In September 2000, prior to starting college, I studied at Yeshivat Hamivtar. Within weeks of my return for my second and final year of study there, it became abundantly clear that my second year would be quite different from my first. That was the year that the Second Intifada broke out. Clashes between Israelis and Arabs escalated, and terrorist attacks that targeted Israeli civilians occurred on an almost daily basis.
Studying at Yeshivat Hamivtar, situated just outside of Efrat in the Gush Etzion region, I felt the tension as much as anyone else. I rode bulletproof buses to get from Efrat to Jerusalem since terrorists fired on any motorist that they could set their sights on. I attended funerals for residents of the area – civilians who were shot and killed on that same road while simply driving in their cars. I also attended the funeral of Koby Mandell, a young boy who, along with his friend Yosef Ishran, was murdered by Arab neighbors. The boys were so badly beaten by rocks that their dental records were needed to identify their bodies. I was incapable of imagining how a human being could display such viciousness towards an animal, much less two young boys.
Amidst all of this, it would have been easy for me to get on a plane and return to the United States. I could have run away from Israel, which is the country most Jews would run towards if they ever felt that their very existence was threatened. Six million Jews may have been spared from the Holocaust if the State of Israel had been established just a few years earlier.
For me, leaving Israel was not an option. Not only did I feel that actually witnessing a terrorist attack with my own two eyes was almost comparable to being struck by lightning (wrong place, wrong split-second), but I never would have been able to look at myself in the mirror again. People shamelessly run away from worthwhile causes all of the time. I stayed because I believed in the country in which I lived.
In February 2001, Ariel Sharon was elected Prime Minister of Israel. Sharon epitomized the country’s warrior past as he sought to become the architect of a peaceful future. He was a soldier, a defense minister and a prime minister and commanded forces in every one of Israel’s military conflicts since the 1948 War of Independence.
As Prime Minister, he began taking decisive action against the terrorists who put Israel in a state of chaos on a regular basis. While the changes were not instantaneous (the murders of Koby Mandell and Yosef Ishram took place after Sharon was elected), for the first time in months, I felt safer. Every country has the right to defend itself, especially when its civilian population is under daily attack.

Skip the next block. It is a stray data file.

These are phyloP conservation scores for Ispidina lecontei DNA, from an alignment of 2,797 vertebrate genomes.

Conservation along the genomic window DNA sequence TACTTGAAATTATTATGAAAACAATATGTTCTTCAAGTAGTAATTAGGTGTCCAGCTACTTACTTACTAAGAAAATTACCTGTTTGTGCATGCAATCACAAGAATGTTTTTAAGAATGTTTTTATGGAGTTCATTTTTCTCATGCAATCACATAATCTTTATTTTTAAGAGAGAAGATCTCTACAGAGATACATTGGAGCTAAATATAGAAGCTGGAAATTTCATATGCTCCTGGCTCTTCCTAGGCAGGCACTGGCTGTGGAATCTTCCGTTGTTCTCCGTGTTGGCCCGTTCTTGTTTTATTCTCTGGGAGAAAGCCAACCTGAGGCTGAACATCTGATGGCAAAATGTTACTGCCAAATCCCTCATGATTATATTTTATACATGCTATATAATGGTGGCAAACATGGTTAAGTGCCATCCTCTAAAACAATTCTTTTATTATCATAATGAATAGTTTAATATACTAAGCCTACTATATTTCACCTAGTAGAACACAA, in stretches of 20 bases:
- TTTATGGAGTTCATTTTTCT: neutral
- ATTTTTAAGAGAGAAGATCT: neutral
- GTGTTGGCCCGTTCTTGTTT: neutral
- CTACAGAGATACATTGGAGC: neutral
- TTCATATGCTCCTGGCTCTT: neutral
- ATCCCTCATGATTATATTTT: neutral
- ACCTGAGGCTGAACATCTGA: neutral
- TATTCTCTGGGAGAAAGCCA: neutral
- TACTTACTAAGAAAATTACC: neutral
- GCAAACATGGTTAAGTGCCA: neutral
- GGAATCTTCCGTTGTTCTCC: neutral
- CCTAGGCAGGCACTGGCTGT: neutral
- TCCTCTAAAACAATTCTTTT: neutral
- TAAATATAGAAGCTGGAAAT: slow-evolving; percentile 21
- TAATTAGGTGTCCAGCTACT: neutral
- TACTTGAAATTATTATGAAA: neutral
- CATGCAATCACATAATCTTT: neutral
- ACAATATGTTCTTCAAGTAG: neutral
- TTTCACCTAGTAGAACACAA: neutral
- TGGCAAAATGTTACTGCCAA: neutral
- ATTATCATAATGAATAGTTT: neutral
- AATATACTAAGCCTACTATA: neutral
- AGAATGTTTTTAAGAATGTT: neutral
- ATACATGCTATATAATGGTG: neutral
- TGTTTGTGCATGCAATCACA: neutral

Some argue that Sharon began the Second Intifada simply by visiting the Temple Mount, a place that is holy for both Jews and Muslims. Despite the fact that the Temple Mount is inside of Israel, Muslims can worship freely there while Jews cannot. Saying that Sharon’s visit to a holy site was justification for riots and suicide attacks is naïve. At most, it was a straw that broke an already fragile camel’s back.
Despite a formidable military career and firm action during the Second Intifada that made Israel safer, Sharon’s career was not without its mistakes. The 1982 Lebanon War, during which Sharon served as Defense Minister, was considered a grievous miscalculation on his part. In 2005, Sharon orchestrated the withdrawal of more than 8,500 residents of the Gush Katif area in the Southern Gaza Strip. Not only were the lives of these residents thrown into chaos, but the withdrawal led to a beyond-drastic increase in terrorist rocket fire from Gaza into Israel, the most recent of which took place the day before I wrote this article – the day of Sharon’s funeral. While the world has already forgotten about this still-recent withdrawal, it serves as proof that the “land for peace” model with the Arabs does not work.
Sharon made mistakes, ones I have been affected by indirectly. I have not suffered injury or loss of property as a result of these mistakes. It’s not my place to forgive Ariel Sharon for the 1982 Lebanon War and the withdrawal from Gush Katif. All I can say is that, during a year that was one of the most positive and influential in my life, Ariel Sharon made me feel safe.
DANIEL STIEGLITZ (firstname.lastname@example.org), a Providence native, made aliyah in 2007. He holds a master’s degree in creative writing from Bar Ilan University and lives and works in Israel. His short story “Haven” was recently published in FictionMagazines.com’s online magazine, eFiction.